Association of Statin Use and Mortality After Transcatheter Aortic Valve Replacement

Poghni A. Peri-Okonny*, Yangbo Liu, S. Chris Malaisrie, Chetan P. Huded, Samir Kapadia, Vinod H. Thourani, Susheel K. Kodali, John Webb, Thomas C. McAndrew, Martin B. Leon, David J. Cohen, Suzanne V. Arnold

*Corresponding author for this work

Research output: Contribution to journalArticlepeer-review

10 Scopus citations


Background: Statins may reduce mortality after transcatheter aortic valve replacement (TAVR) through prevention of atherosclerotic events or pleiotropic effects. However, the competing mortality risks in TAVR patients may dilute any positive effect of statins. We sought to understand the association of statin use with post-TAVR mortality. Methods and Results: We included high– or intermediate–surgical risk patients who underwent TAVR as a part of the PARTNER (Placement of Aortic Transcatheter Valves) II and Sapien 3 trials and registries. Outcomes included 2-year all-cause, cardiovascular, and noncardiovascular mortality. We used propensity score matching to generate matched pairs between those discharged on a statin and those not on a statin after TAVR. Bias was explored with falsification end points (urinary infection, hip fracture). Among 3956 patients who underwent TAVR, we matched 626 patients on a statin with 626 patients not on a statin at discharge. Among matched patients, statin use was associated with lower risk of all-cause (hazard ratio [HR] 0.65, 95% CI 0.49-0.87, P=0.001), cardiovascular (HR 0.66, 95% CI 0.46-0.96, P=0.030), and noncardiovascular mortality (HR 0.64, 95% CI 0.44-0.99, P=0.045) compared with no statin use. The survival curves diverged within 3 months and continued to separate over a median follow-up of 2.1 years. The falsification end points were similar among groups (urinary infection, P=0.66; hip fracture, P=0.64). Conclusions: In an observational, propensity-matched analysis of TAVR patients, statin use was associated with lower rates of cardiovascular and noncardiovascular mortality compared with no statin use. Given the early emergence of the apparent protective effect of statins, this result may be driven either by pleiotropic effects or by residual confounding despite propensity-matching methodology.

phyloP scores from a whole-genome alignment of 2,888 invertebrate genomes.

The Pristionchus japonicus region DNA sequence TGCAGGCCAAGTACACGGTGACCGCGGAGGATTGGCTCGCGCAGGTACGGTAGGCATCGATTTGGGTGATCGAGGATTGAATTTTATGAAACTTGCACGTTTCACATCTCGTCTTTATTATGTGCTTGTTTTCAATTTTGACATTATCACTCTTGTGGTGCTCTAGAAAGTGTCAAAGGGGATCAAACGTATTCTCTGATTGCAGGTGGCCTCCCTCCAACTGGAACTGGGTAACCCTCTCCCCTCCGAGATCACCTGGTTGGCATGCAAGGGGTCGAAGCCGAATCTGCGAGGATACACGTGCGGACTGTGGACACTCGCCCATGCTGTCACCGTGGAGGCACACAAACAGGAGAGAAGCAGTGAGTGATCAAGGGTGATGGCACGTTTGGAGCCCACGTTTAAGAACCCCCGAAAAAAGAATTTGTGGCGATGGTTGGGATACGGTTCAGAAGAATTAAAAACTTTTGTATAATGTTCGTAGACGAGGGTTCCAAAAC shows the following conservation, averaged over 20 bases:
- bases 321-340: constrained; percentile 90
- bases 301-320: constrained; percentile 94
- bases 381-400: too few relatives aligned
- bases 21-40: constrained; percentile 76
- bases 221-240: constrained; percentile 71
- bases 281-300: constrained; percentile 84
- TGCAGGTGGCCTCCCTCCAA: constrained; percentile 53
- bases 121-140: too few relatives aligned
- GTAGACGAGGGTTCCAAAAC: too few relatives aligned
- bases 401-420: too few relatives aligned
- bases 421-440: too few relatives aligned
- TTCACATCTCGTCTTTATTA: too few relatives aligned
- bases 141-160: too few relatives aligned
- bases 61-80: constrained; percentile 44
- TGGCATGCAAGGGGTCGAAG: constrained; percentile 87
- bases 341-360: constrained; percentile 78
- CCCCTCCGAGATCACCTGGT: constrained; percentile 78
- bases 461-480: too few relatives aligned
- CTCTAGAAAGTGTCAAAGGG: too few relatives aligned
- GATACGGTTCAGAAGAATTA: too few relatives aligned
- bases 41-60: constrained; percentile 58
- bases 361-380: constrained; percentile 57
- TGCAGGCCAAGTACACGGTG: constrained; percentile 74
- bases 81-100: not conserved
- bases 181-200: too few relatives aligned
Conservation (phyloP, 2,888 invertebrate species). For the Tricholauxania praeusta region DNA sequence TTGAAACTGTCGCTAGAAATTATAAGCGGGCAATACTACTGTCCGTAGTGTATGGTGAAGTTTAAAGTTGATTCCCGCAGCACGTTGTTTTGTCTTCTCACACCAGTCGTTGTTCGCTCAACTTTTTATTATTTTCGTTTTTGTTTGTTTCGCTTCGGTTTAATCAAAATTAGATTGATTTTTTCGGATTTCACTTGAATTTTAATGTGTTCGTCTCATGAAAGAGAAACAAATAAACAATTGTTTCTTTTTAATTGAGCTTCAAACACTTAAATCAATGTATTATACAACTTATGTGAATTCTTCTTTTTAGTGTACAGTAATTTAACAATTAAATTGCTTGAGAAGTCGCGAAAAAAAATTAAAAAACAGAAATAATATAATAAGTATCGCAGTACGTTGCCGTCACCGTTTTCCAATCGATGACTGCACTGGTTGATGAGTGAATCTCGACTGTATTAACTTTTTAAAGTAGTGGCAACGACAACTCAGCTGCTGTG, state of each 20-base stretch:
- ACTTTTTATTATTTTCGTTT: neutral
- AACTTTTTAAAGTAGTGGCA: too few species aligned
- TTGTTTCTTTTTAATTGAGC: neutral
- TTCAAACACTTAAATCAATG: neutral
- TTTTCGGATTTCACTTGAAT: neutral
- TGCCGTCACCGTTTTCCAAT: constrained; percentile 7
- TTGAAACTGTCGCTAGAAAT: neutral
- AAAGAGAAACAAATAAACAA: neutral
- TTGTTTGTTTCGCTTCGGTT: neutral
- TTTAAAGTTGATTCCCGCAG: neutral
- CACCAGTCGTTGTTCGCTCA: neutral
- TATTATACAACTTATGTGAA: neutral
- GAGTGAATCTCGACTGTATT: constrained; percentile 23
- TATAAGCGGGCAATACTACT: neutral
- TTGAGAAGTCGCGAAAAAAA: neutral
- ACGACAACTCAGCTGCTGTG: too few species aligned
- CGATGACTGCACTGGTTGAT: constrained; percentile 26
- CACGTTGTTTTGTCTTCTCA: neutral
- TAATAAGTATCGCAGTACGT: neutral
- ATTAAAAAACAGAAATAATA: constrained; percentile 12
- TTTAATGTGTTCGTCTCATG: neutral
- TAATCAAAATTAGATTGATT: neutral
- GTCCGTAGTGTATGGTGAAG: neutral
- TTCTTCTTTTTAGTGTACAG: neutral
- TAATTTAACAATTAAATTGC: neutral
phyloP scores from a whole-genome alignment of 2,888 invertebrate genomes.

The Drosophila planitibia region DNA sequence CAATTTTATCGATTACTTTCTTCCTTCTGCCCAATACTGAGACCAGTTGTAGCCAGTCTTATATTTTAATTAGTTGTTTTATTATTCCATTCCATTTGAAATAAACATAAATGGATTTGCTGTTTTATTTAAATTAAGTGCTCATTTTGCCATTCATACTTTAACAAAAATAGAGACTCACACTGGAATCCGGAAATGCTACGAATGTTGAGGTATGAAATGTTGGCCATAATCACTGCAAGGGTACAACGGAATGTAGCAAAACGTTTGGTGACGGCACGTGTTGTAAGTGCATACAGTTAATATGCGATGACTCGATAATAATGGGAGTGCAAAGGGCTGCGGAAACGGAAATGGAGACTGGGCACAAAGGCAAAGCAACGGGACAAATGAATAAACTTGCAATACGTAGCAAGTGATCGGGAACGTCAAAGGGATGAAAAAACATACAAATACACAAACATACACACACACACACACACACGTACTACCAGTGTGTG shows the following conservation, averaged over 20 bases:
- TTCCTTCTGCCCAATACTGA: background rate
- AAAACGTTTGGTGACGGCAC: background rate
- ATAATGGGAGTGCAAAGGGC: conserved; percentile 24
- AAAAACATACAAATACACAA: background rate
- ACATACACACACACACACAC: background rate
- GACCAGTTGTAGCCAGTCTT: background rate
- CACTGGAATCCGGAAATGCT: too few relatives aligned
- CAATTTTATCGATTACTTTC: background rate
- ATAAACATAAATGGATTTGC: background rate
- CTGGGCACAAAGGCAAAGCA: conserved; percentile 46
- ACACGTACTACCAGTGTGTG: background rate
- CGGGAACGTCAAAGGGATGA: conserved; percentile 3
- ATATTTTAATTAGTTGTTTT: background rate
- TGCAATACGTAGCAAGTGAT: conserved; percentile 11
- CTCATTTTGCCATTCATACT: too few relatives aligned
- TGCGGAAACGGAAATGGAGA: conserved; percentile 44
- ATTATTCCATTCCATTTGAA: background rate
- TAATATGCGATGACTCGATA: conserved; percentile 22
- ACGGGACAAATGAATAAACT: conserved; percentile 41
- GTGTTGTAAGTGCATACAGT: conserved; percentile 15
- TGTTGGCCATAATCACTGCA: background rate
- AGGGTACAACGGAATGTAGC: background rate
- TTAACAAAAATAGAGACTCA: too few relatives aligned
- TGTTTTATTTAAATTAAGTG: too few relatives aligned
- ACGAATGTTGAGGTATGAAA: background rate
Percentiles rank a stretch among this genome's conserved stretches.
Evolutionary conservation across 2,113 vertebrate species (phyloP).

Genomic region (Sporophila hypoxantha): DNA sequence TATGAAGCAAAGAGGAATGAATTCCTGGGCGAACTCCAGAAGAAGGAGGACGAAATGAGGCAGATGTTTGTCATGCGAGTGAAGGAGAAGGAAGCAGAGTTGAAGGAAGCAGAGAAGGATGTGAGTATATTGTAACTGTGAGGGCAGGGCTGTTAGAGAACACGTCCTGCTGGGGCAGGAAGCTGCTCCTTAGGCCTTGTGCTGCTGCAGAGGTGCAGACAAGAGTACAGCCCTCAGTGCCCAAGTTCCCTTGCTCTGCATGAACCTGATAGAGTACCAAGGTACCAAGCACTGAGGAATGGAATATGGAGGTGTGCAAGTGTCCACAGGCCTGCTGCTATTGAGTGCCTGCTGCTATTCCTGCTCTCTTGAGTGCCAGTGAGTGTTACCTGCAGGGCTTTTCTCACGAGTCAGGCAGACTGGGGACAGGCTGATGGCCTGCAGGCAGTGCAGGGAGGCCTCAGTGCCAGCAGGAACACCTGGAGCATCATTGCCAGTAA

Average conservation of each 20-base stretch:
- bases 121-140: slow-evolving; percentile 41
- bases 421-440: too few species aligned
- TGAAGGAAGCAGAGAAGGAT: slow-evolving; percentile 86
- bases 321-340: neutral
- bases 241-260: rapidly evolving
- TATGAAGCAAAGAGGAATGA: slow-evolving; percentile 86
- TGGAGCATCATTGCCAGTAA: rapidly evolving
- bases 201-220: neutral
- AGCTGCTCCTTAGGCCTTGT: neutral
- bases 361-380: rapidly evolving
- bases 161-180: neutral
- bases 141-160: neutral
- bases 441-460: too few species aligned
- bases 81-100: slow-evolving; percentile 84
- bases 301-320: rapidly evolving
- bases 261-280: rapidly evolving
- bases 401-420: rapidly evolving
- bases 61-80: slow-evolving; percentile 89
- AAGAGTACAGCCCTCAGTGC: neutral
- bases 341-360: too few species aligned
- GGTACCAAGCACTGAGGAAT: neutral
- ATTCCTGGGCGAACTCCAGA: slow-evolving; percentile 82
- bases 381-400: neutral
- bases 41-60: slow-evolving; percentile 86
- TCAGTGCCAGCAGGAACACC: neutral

Original languageEnglish (US)
Article numbere011529
JournalJournal of the American Heart Association
Issue number8
StatePublished - Apr 16 2019


  • aortic stenosis
  • outcome
  • statin therapy
  • transcutaneous aortic valve implantation

ASJC Scopus subject areas

  • Cardiology and Cardiovascular Medicine


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